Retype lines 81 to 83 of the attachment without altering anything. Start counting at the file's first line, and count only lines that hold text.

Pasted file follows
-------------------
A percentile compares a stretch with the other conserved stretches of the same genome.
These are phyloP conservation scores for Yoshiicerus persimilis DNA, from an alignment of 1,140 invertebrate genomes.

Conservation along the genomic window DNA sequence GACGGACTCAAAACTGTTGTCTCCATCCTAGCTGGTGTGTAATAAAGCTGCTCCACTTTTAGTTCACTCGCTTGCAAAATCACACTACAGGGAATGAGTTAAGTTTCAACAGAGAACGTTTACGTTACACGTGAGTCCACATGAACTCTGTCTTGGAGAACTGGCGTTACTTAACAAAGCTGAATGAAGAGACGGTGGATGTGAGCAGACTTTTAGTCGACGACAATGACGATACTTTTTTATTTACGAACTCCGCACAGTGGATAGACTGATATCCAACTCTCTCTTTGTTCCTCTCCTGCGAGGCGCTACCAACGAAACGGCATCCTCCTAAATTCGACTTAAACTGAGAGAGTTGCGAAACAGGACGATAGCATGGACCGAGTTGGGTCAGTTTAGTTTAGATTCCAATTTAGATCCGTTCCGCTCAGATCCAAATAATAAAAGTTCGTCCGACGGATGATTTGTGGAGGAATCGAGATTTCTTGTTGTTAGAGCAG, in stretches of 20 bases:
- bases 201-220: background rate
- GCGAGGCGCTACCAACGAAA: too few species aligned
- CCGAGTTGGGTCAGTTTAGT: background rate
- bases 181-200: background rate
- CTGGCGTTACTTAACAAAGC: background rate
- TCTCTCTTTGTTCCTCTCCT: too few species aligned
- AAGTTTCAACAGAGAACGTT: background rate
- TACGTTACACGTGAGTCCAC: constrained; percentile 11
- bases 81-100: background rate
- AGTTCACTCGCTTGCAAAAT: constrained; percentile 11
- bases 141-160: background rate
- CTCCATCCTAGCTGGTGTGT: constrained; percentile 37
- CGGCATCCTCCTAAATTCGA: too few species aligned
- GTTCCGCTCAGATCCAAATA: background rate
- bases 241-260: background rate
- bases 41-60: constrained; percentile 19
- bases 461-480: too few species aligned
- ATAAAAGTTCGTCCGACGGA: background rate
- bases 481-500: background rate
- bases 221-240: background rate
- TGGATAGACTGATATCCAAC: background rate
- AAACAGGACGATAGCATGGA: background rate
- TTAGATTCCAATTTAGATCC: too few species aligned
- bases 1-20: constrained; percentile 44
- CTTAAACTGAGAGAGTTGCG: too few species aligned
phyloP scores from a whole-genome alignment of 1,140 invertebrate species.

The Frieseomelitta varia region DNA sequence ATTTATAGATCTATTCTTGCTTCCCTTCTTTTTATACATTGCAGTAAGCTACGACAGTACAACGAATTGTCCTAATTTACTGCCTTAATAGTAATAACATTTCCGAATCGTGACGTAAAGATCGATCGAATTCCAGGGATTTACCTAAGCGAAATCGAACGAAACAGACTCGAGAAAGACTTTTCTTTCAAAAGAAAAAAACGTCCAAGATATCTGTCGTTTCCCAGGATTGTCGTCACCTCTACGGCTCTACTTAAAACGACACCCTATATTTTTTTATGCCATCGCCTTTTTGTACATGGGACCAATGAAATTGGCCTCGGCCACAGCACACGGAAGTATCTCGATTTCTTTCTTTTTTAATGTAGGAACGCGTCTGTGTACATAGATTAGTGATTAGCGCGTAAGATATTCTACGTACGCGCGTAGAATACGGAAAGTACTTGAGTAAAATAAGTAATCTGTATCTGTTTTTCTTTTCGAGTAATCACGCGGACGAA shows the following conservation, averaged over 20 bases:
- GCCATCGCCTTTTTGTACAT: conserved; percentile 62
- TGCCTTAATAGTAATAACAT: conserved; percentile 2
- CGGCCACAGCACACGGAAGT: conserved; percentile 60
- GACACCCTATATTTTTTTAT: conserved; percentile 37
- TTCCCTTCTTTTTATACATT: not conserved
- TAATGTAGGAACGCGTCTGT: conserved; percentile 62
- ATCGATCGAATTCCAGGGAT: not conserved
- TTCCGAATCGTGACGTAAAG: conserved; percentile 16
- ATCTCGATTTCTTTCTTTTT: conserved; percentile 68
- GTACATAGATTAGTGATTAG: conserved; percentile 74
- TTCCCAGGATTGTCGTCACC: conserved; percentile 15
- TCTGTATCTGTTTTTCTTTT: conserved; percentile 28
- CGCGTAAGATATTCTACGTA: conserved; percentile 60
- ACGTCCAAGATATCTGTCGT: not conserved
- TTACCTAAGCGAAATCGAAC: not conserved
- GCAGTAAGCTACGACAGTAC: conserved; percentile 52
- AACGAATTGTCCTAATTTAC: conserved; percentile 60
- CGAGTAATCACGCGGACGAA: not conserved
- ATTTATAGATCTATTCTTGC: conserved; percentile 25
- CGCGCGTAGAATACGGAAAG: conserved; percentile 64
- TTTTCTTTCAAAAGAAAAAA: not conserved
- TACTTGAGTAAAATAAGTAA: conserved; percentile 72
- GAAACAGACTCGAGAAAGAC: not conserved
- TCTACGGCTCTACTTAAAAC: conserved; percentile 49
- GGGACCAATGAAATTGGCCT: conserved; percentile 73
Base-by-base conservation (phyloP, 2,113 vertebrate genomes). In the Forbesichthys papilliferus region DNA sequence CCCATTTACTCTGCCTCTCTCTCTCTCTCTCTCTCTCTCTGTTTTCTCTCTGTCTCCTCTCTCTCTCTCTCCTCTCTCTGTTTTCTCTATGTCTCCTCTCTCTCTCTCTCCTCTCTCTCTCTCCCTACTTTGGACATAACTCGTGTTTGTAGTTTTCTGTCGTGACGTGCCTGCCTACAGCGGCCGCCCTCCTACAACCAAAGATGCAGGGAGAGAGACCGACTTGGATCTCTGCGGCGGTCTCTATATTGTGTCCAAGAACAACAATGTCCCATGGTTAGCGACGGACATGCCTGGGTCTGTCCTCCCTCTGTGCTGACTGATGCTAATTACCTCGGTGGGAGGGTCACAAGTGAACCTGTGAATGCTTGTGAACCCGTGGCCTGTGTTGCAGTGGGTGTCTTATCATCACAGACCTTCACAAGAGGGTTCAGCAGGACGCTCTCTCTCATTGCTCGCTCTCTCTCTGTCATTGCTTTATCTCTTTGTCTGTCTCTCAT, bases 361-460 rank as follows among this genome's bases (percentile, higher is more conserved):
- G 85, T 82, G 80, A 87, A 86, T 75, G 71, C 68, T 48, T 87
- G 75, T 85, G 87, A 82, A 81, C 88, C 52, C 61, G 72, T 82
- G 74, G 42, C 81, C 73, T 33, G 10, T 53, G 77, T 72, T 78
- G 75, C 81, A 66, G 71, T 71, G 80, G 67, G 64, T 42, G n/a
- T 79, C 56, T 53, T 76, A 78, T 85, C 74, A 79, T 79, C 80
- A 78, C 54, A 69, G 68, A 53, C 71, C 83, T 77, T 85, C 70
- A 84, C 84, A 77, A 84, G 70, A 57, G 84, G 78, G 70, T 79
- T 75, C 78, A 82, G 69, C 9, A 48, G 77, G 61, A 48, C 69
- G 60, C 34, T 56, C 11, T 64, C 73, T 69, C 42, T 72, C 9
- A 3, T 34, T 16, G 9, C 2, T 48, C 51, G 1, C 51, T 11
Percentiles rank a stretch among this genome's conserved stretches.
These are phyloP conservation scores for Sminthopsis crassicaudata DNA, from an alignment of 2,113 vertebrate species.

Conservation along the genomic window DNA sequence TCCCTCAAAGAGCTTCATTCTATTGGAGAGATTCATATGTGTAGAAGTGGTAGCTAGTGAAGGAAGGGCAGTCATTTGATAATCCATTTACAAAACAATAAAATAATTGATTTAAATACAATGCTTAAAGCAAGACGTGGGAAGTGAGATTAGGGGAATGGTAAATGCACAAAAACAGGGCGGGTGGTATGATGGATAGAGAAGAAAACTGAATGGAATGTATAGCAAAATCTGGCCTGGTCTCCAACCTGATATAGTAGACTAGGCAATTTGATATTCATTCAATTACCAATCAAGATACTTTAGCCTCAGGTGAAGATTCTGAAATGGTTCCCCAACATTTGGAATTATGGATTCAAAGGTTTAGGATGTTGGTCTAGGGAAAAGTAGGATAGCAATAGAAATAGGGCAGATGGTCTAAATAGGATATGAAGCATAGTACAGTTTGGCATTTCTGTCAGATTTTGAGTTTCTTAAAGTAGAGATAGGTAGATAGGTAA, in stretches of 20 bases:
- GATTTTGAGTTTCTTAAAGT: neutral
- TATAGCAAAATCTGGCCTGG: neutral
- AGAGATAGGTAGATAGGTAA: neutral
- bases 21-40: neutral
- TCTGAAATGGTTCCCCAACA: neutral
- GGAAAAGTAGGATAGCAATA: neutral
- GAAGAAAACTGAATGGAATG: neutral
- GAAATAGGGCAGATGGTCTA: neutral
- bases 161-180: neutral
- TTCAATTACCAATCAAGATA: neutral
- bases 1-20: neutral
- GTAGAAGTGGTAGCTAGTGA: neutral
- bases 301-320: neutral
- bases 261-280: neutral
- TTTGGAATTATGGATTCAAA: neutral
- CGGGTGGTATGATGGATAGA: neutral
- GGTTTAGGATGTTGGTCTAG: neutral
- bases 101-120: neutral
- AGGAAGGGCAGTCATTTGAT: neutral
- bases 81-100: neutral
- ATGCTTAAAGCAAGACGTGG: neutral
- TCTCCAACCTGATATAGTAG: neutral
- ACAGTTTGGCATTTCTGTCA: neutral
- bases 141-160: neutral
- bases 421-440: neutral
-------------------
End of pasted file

- GTAGAAGTGGTAGCTAGTGA: neutral
- bases 301-320: neutral
- bases 261-280: neutral